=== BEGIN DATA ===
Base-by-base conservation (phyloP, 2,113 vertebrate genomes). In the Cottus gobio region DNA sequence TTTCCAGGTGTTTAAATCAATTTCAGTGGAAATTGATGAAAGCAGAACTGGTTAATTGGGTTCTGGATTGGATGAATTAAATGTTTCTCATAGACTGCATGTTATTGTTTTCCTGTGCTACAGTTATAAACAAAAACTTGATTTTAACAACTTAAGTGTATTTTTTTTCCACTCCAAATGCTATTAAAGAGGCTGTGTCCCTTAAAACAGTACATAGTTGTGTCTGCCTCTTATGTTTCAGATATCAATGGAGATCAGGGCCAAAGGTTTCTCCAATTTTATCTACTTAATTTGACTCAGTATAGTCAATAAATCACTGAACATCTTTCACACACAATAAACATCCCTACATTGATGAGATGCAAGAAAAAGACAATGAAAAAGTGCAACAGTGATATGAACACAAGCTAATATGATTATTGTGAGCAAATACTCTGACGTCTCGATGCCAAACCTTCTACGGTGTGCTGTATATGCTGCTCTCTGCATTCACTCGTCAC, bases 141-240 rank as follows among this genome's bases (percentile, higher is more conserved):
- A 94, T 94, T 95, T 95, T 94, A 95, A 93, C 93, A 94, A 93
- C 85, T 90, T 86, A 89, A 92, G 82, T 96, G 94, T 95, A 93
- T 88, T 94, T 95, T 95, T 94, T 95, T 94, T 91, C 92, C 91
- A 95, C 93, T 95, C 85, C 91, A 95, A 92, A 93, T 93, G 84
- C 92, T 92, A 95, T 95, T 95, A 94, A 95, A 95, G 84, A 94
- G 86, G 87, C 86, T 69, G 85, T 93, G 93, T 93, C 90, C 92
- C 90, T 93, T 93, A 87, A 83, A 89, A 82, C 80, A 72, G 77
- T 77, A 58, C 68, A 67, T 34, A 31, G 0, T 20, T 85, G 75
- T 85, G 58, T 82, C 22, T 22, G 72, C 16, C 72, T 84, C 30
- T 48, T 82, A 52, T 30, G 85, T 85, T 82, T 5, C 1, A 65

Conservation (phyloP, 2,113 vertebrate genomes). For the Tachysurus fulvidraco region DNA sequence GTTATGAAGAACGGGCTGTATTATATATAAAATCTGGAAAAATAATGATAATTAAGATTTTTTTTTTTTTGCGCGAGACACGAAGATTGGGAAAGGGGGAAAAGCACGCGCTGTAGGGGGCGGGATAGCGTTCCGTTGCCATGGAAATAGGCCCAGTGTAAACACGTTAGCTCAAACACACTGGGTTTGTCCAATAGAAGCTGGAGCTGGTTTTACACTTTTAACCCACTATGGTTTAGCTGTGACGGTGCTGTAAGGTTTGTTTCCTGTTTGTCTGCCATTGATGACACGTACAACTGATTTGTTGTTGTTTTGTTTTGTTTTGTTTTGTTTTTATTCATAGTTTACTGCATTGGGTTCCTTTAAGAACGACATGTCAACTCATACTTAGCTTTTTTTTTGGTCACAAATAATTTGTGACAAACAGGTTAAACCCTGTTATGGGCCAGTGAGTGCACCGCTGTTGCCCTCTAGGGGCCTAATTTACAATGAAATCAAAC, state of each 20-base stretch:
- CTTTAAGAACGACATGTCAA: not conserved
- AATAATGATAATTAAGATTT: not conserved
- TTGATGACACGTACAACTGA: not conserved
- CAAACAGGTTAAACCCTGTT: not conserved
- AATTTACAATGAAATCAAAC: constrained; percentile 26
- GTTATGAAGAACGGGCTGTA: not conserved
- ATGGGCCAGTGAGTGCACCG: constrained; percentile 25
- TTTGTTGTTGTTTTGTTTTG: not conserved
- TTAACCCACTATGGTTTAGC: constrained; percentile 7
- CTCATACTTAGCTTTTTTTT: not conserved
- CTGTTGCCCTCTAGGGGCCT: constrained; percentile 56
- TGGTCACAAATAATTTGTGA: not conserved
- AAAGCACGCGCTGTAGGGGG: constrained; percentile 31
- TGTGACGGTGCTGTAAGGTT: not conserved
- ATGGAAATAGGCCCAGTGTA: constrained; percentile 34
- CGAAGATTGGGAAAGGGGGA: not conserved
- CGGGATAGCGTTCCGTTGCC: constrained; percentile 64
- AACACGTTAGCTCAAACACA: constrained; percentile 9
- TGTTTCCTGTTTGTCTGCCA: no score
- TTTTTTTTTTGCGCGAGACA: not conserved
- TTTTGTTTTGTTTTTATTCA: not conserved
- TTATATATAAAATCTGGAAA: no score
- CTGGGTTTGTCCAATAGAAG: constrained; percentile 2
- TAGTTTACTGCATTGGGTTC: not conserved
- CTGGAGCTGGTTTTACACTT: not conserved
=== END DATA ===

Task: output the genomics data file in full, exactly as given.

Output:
Base-by-base conservation (phyloP, 2,113 vertebrate genomes). In the Cottus gobio region DNA sequence TTTCCAGGTGTTTAAATCAATTTCAGTGGAAATTGATGAAAGCAGAACTGGTTAATTGGGTTCTGGATTGGATGAATTAAATGTTTCTCATAGACTGCATGTTATTGTTTTCCTGTGCTACAGTTATAAACAAAAACTTGATTTTAACAACTTAAGTGTATTTTTTTTCCACTCCAAATGCTATTAAAGAGGCTGTGTCCCTTAAAACAGTACATAGTTGTGTCTGCCTCTTATGTTTCAGATATCAATGGAGATCAGGGCCAAAGGTTTCTCCAATTTTATCTACTTAATTTGACTCAGTATAGTCAATAAATCACTGAACATCTTTCACACACAATAAACATCCCTACATTGATGAGATGCAAGAAAAAGACAATGAAAAAGTGCAACAGTGATATGAACACAAGCTAATATGATTATTGTGAGCAAATACTCTGACGTCTCGATGCCAAACCTTCTACGGTGTGCTGTATATGCTGCTCTCTGCATTCACTCGTCAC, bases 141-240 rank as follows among this genome's bases (percentile, higher is more conserved):
- A 94, T 94, T 95, T 95, T 94, A 95, A 93, C 93, A 94, A 93
- C 85, T 90, T 86, A 89, A 92, G 82, T 96, G 94, T 95, A 93
- T 88, T 94, T 95, T 95, T 94, T 95, T 94, T 91, C 92, C 91
- A 95, C 93, T 95, C 85, C 91, A 95, A 92, A 93, T 93, G 84
- C 92, T 92, A 95, T 95, T 95, A 94, A 95, A 95, G 84, A 94
- G 86, G 87, C 86, T 69, G 85, T 93, G 93, T 93, C 90, C 92
- C 90, T 93, T 93, A 87, A 83, A 89, A 82, C 80, A 72, G 77
- T 77, A 58, C 68, A 67, T 34, A 31, G 0, T 20, T 85, G 75
- T 85, G 58, T 82, C 22, T 22, G 72, C 16, C 72, T 84, C 30
- T 48, T 82, A 52, T 30, G 85, T 85, T 82, T 5, C 1, A 65

Conservation (phyloP, 2,113 vertebrate genomes). For the Tachysurus fulvidraco region DNA sequence GTTATGAAGAACGGGCTGTATTATATATAAAATCTGGAAAAATAATGATAATTAAGATTTTTTTTTTTTTGCGCGAGACACGAAGATTGGGAAAGGGGGAAAAGCACGCGCTGTAGGGGGCGGGATAGCGTTCCGTTGCCATGGAAATAGGCCCAGTGTAAACACGTTAGCTCAAACACACTGGGTTTGTCCAATAGAAGCTGGAGCTGGTTTTACACTTTTAACCCACTATGGTTTAGCTGTGACGGTGCTGTAAGGTTTGTTTCCTGTTTGTCTGCCATTGATGACACGTACAACTGATTTGTTGTTGTTTTGTTTTGTTTTGTTTTGTTTTTATTCATAGTTTACTGCATTGGGTTCCTTTAAGAACGACATGTCAACTCATACTTAGCTTTTTTTTTGGTCACAAATAATTTGTGACAAACAGGTTAAACCCTGTTATGGGCCAGTGAGTGCACCGCTGTTGCCCTCTAGGGGCCTAATTTACAATGAAATCAAAC, state of each 20-base stretch:
- CTTTAAGAACGACATGTCAA: not conserved
- AATAATGATAATTAAGATTT: not conserved
- TTGATGACACGTACAACTGA: not conserved
- CAAACAGGTTAAACCCTGTT: not conserved
- AATTTACAATGAAATCAAAC: constrained; percentile 26
- GTTATGAAGAACGGGCTGTA: not conserved
- ATGGGCCAGTGAGTGCACCG: constrained; percentile 25
- TTTGTTGTTGTTTTGTTTTG: not conserved
- TTAACCCACTATGGTTTAGC: constrained; percentile 7
- CTCATACTTAGCTTTTTTTT: not conserved
- CTGTTGCCCTCTAGGGGCCT: constrained; percentile 56
- TGGTCACAAATAATTTGTGA: not conserved
- AAAGCACGCGCTGTAGGGGG: constrained; percentile 31
- TGTGACGGTGCTGTAAGGTT: not conserved
- ATGGAAATAGGCCCAGTGTA: constrained; percentile 34
- CGAAGATTGGGAAAGGGGGA: not conserved
- CGGGATAGCGTTCCGTTGCC: constrained; percentile 64
- AACACGTTAGCTCAAACACA: constrained; percentile 9
- TGTTTCCTGTTTGTCTGCCA: no score
- TTTTTTTTTTGCGCGAGACA: not conserved
- TTTTGTTTTGTTTTTATTCA: not conserved
- TTATATATAAAATCTGGAAA: no score
- CTGGGTTTGTCCAATAGAAG: constrained; percentile 2
- TAGTTTACTGCATTGGGTTC: not conserved
- CTGGAGCTGGTTTTACACTT: not conserved